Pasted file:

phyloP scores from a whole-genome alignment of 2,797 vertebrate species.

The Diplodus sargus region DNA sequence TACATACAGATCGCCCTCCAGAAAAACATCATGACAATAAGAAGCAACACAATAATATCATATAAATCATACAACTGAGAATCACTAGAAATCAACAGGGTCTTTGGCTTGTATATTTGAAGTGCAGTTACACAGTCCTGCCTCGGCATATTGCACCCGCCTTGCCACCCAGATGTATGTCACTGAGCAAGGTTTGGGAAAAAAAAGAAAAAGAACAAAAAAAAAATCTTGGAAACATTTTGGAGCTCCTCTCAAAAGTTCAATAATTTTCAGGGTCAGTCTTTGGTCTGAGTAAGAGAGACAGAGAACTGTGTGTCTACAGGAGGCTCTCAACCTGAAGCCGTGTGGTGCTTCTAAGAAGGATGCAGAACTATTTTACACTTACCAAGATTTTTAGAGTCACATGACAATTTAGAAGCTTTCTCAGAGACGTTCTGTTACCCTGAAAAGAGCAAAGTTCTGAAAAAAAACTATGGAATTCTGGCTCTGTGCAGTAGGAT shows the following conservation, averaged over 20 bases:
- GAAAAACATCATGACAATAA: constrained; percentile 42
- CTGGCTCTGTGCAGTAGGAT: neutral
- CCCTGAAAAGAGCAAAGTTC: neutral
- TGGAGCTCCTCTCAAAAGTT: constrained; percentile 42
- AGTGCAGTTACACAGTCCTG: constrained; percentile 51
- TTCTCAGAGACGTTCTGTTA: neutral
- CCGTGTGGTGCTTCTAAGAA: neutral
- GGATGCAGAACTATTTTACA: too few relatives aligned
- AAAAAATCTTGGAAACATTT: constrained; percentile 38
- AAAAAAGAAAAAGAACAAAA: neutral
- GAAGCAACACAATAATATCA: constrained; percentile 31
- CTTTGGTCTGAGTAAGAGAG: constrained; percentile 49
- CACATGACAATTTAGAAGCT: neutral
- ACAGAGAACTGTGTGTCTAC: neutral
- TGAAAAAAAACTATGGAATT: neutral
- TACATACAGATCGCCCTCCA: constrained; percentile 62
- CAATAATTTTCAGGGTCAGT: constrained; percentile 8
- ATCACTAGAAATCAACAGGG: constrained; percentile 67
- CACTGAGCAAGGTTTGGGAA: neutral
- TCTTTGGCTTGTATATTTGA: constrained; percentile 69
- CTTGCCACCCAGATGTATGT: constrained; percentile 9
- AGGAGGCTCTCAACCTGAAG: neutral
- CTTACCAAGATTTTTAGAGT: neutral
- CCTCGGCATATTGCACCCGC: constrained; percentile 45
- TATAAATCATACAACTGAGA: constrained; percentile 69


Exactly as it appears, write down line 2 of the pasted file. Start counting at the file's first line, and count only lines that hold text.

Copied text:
The Diplodus sargus region DNA sequence TACATACAGATCGCCCTCCAGAAAAACATCATGACAATAAGAAGCAACACAATAATATCATATAAATCATACAACTGAGAATCACTAGAAATCAACAGGGTCTTTGGCTTGTATATTTGAAGTGCAGTTACACAGTCCTGCCTCGGCATATTGCACCCGCCTTGCCACCCAGATGTATGTCACTGAGCAAGGTTTGGGAAAAAAAAGAAAAAGAACAAAAAAAAAATCTTGGAAACATTTTGGAGCTCCTCTCAAAAGTTCAATAATTTTCAGGGTCAGTCTTTGGTCTGAGTAAGAGAGACAGAGAACTGTGTGTCTACAGGAGGCTCTCAACCTGAAGCCGTGTGGTGCTTCTAAGAAGGATGCAGAACTATTTTACACTTACCAAGATTTTTAGAGTCACATGACAATTTAGAAGCTTTCTCAGAGACGTTCTGTTACCCTGAAAAGAGCAAAGTTCTGAAAAAAAACTATGGAATTCTGGCTCTGTGCAGTAGGAT shows the following conservation, averaged over 20 bases: